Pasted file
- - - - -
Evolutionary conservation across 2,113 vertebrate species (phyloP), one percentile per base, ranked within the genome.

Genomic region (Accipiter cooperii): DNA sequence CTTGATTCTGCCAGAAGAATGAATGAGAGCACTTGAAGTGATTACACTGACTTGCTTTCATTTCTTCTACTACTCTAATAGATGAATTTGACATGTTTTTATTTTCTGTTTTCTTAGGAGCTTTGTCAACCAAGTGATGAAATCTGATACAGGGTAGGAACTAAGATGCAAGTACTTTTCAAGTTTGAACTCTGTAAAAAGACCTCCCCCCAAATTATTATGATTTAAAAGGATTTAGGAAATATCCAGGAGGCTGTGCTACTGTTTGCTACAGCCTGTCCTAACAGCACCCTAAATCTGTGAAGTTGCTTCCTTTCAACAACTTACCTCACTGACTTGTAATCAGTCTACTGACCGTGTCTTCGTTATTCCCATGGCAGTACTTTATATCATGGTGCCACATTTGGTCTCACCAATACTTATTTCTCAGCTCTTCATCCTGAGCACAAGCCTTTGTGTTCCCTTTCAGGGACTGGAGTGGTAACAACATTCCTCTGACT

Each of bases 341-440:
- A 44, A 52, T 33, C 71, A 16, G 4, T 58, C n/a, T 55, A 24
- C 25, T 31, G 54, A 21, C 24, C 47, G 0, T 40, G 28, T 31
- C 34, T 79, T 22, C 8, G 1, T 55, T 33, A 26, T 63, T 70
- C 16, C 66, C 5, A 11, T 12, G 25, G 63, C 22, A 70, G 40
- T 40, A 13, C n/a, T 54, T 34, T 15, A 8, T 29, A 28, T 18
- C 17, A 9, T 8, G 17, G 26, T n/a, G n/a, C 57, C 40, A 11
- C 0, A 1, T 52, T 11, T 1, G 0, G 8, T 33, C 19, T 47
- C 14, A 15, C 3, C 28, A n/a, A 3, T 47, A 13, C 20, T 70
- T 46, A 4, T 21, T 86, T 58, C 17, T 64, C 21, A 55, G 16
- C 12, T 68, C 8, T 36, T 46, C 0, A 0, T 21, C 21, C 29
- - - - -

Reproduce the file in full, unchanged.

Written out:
Evolutionary conservation across 2,113 vertebrate species (phyloP), one percentile per base, ranked within the genome.

Genomic region (Accipiter cooperii): DNA sequence CTTGATTCTGCCAGAAGAATGAATGAGAGCACTTGAAGTGATTACACTGACTTGCTTTCATTTCTTCTACTACTCTAATAGATGAATTTGACATGTTTTTATTTTCTGTTTTCTTAGGAGCTTTGTCAACCAAGTGATGAAATCTGATACAGGGTAGGAACTAAGATGCAAGTACTTTTCAAGTTTGAACTCTGTAAAAAGACCTCCCCCCAAATTATTATGATTTAAAAGGATTTAGGAAATATCCAGGAGGCTGTGCTACTGTTTGCTACAGCCTGTCCTAACAGCACCCTAAATCTGTGAAGTTGCTTCCTTTCAACAACTTACCTCACTGACTTGTAATCAGTCTACTGACCGTGTCTTCGTTATTCCCATGGCAGTACTTTATATCATGGTGCCACATTTGGTCTCACCAATACTTATTTCTCAGCTCTTCATCCTGAGCACAAGCCTTTGTGTTCCCTTTCAGGGACTGGAGTGGTAACAACATTCCTCTGACT

Each of bases 341-440:
- A 44, A 52, T 33, C 71, A 16, G 4, T 58, C n/a, T 55, A 24
- C 25, T 31, G 54, A 21, C 24, C 47, G 0, T 40, G 28, T 31
- C 34, T 79, T 22, C 8, G 1, T 55, T 33, A 26, T 63, T 70
- C 16, C 66, C 5, A 11, T 12, G 25, G 63, C 22, A 70, G 40
- T 40, A 13, C n/a, T 54, T 34, T 15, A 8, T 29, A 28, T 18
- C 17, A 9, T 8, G 17, G 26, T n/a, G n/a, C 57, C 40, A 11
- C 0, A 1, T 52, T 11, T 1, G 0, G 8, T 33, C 19, T 47
- C 14, A 15, C 3, C 28, A n/a, A 3, T 47, A 13, C 20, T 70
- T 46, A 4, T 21, T 86, T 58, C 17, T 64, C 21, A 55, G 16
- C 12, T 68, C 8, T 36, T 46, C 0, A 0, T 21, C 21, C 29